Gimley will never be a perfect dog. He missed critical socialization development windows as an adolescent, so meeting new people, experiencing new things, and going new places will always be harder for him than other dogs, and he will always bear the scars of his past. Still, today Gimley is a different dog than the one I met at the Brooklyn ACC. After so many months in his foster home, he was ready for adoption, but the family needed to be very particular. He needed a family that lived in a rural environment with a regular and consistent schedule. They needed at least one other dog to show him the ropes, and would also need to have patience and experience to gain his trust. They would have to invest hours into his mental stimulation and furthering his behavioral rehabilitation, and would have to understand he would never be a "normal" or easy dog. This is not a simple family to find, especially when there are so many dogs with fewer restrictions looking for homes. Still, I had faith that in time, the right home would come along for him.
His foster family has put in so much time and energy into helping Gimley to thrive and be the best he can be, and today, about nine months after he went home with them, they failed as his foster parents, and decided to adopt him! Foster failing is my favorite kind of failure (I've done it myself three times!), because what better adopter could we find than a home where our animal is already comfortable, loved, and feels "at home?" Especially for a dog who would have a difficult transition into a new home, this is the best possible scenario for Gimley! Gim gets to live out the rest of his life with his mom, dad, and siblings that he already loves, who all worked hard for months to save his life and turn him around.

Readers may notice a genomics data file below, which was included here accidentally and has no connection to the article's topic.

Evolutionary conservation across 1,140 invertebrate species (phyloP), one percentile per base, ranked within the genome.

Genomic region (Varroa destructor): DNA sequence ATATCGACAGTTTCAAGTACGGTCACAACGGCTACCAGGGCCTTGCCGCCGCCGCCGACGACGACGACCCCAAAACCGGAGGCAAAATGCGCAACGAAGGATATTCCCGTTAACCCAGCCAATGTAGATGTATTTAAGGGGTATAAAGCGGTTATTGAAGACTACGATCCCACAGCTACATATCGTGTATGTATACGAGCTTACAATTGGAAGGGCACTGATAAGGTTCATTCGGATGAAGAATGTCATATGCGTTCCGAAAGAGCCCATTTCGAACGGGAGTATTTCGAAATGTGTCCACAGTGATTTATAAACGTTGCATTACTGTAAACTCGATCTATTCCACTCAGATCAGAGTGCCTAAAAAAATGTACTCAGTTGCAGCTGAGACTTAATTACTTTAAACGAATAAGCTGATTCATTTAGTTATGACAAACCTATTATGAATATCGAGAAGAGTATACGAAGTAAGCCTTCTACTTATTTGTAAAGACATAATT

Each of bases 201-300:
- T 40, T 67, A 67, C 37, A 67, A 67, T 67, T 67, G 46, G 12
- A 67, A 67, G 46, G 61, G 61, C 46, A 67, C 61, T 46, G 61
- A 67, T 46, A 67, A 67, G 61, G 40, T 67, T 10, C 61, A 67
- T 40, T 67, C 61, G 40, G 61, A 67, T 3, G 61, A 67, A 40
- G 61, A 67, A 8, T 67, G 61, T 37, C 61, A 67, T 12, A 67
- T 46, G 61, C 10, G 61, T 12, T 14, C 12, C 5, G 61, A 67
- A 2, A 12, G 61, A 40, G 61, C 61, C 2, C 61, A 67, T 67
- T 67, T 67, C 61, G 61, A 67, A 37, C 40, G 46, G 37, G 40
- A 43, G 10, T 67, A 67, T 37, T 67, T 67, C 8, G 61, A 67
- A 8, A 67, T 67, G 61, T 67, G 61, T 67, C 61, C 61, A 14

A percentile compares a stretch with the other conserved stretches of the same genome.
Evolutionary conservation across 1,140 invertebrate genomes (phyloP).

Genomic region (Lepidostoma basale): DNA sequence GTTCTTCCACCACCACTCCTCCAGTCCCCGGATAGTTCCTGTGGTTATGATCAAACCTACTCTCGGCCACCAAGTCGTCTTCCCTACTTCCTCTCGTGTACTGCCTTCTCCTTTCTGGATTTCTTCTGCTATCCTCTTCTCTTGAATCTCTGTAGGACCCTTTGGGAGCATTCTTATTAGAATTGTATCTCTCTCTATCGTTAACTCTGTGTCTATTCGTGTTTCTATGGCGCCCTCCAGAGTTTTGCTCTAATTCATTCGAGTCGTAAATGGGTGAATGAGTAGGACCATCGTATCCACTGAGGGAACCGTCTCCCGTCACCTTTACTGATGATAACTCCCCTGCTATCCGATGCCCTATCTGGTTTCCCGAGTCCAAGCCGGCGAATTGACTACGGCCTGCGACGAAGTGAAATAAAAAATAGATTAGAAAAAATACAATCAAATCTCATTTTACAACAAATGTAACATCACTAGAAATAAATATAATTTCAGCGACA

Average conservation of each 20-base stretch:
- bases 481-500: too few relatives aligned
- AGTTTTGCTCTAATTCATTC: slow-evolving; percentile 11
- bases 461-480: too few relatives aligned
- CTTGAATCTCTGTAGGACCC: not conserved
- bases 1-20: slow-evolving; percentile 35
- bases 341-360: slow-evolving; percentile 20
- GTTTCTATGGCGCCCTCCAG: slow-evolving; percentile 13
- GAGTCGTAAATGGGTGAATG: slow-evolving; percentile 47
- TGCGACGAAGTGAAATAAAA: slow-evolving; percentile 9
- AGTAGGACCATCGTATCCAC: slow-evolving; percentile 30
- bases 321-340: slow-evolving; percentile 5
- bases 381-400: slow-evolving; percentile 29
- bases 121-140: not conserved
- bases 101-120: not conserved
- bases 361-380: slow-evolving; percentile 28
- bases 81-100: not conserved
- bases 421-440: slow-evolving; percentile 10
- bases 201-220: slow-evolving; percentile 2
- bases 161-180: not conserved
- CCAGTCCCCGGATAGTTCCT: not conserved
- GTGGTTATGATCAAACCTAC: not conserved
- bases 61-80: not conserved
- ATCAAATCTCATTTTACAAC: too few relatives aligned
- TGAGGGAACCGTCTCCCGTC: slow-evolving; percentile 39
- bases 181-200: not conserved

Happy life Gim! We hope you go easy on your mom and dad, you've already put them through enough with your antics. You're lucky you're so cute! Thank you to his foster family for not quitting on him when things got hard and he grew increasingly more frustrating. You are who truly saved his life, I just pushed a button on a computer to get him off of "the list."
Executive Director and Founding Board Member
Wayward Ranch Animal Sanctuary